Bark is red-brown and becomes furrowed. Bark is also fibrous and tends to shred.

Cones are sometimes referred to as berries, but are actually modified cones. They are small, blue-black and resinous. The cones are possibly best known for being an ingredient in gin (although it's a different variety that is used!).

Cool Fact: Western juniper is the logo for Deschutes Land Trust! 

 
Aspen in the fall. Photo: Byron Dudley.
Aspen in the fall. Photo: Byron Dudley.
Quaking Aspen (Populus tremuloides)
A deciduous, small tree growing 40-80’ tall with a slender main trunk. Quaking aspens get their name from their leaves, which tremble and rustle next to one another in the slightest breeze.

Leaves are heart-shaped to round and abruptly short-pointed on the ends. They are finely saw-toothed, 2-3” long. They start out a pale green in the spring before turning deeper green throughout the summer. Leaves are paler on the underside. In the fall, they turn a gorgeous gold or orange.

Bark is green-white and smooth when young, but dark and furrowed on old trees or where it has been chewed. You'll also often see "eyes" on the bark.

Cool Fact: Aspen are the widest ranging American tree, growing from Alaska to New England and down to the Rockies and Sierra Madres into Mexico. Almost 200 species of birds and mammals use aspen. Aspen are also fire-adapted! While all the trunks may die in a fire, the roots survive all but the most intense fires, sending up shoots. Entire groves are clones--genetic individuals of just one sex with interconnecting root systems. The largest known clone, in Utah, covers 106 acres! The oldest is estimated to be 80,000 years old, possibly the oldest living thing on earth.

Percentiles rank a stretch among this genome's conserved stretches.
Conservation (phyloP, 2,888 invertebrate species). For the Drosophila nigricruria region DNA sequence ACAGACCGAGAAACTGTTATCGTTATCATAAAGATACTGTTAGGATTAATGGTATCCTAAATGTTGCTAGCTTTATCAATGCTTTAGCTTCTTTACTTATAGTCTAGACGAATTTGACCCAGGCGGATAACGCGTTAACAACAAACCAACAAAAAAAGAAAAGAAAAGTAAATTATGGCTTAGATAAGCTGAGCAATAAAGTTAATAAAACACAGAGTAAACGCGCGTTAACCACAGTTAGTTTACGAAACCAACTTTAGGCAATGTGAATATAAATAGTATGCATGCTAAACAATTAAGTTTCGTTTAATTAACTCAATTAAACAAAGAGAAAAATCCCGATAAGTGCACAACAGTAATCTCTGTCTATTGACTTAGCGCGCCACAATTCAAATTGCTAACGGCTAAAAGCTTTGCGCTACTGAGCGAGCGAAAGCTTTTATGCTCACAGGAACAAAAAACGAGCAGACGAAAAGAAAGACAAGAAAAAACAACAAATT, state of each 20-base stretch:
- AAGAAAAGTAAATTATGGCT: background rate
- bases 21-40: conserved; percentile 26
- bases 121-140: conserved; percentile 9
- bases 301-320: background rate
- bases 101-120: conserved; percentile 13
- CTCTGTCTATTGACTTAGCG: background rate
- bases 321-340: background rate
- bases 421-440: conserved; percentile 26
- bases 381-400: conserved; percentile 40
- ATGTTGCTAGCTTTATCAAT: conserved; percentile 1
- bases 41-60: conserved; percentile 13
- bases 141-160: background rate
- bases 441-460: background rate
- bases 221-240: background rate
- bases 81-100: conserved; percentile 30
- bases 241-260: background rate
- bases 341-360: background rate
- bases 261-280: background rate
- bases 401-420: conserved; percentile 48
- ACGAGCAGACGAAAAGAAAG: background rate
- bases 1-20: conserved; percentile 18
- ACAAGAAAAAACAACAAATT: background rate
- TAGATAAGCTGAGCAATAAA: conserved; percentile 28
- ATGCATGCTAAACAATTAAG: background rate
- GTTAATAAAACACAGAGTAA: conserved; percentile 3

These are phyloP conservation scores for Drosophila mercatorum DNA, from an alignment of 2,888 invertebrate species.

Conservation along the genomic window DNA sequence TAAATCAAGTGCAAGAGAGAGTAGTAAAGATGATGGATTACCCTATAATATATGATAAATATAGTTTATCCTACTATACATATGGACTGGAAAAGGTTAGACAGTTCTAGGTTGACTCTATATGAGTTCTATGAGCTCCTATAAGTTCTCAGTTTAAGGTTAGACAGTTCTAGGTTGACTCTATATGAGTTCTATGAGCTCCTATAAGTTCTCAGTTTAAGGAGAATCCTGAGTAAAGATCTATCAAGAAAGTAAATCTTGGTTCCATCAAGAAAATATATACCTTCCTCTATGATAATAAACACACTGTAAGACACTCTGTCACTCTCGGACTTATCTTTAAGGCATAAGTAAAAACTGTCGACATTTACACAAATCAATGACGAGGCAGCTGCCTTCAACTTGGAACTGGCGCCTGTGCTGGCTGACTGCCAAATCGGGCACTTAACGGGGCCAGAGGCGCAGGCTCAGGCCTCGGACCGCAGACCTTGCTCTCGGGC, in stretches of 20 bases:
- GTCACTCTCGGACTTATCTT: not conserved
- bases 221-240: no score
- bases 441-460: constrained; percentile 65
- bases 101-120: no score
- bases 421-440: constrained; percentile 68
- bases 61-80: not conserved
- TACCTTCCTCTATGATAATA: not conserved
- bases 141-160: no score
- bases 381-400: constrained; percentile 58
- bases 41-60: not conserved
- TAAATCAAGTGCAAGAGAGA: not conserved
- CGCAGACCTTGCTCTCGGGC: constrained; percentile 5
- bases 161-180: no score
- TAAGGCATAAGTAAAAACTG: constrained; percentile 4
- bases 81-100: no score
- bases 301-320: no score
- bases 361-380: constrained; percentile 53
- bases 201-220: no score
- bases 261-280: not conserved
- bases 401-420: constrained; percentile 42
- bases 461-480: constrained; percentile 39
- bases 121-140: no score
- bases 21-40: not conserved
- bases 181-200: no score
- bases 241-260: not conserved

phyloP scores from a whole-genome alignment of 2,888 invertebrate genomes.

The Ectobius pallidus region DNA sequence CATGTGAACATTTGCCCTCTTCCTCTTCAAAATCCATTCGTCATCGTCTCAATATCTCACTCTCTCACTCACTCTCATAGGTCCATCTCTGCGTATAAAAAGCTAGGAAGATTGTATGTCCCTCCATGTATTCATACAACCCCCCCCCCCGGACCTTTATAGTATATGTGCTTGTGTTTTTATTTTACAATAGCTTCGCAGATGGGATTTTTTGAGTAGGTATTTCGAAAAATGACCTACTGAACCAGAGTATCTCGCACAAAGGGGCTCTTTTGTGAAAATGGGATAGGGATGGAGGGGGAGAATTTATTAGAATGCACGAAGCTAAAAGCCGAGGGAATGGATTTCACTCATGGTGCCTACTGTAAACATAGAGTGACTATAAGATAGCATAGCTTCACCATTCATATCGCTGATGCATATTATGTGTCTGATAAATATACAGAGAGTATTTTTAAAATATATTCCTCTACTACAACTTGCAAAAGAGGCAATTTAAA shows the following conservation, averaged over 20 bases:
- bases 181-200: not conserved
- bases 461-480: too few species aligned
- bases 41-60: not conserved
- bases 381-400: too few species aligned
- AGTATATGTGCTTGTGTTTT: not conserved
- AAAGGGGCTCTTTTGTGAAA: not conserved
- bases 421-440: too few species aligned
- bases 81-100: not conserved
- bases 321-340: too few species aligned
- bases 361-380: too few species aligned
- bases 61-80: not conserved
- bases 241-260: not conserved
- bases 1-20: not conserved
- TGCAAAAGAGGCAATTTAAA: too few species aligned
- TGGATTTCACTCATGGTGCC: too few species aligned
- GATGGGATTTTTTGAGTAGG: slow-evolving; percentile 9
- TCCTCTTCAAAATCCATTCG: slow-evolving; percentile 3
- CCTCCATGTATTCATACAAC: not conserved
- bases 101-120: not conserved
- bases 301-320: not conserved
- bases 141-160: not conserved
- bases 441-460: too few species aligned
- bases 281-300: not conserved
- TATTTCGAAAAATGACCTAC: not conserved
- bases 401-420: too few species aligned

Black cottonwoods. Photo: Tim Cotter.
Black cottonwoods. Photo: Tim Cotter.
Black Cottonwood (Populus trichocarpa)
Black cottonwoods are iconically found along streams and rivers in the American West. They are fast-growing deciduous trees that can become 60-90’ tall with trunks up to 6' in diameter. They often have a broad, open crown.

Leaves are simple and alternate. They are oval to heart-shaped and finely wavy-toothed, 3-6”. They are green on top and white below. In the fall, they turn a beautiful yellow.

Seeds are 1/4" round, light brown capsules that are cottony. They mature in the spring, when you'll see what appears to be falling snow, but is actually cottony seeds disbursing in the wind.

Bark is smooth and gray on young trees, but furrowed and ridged on mature trees.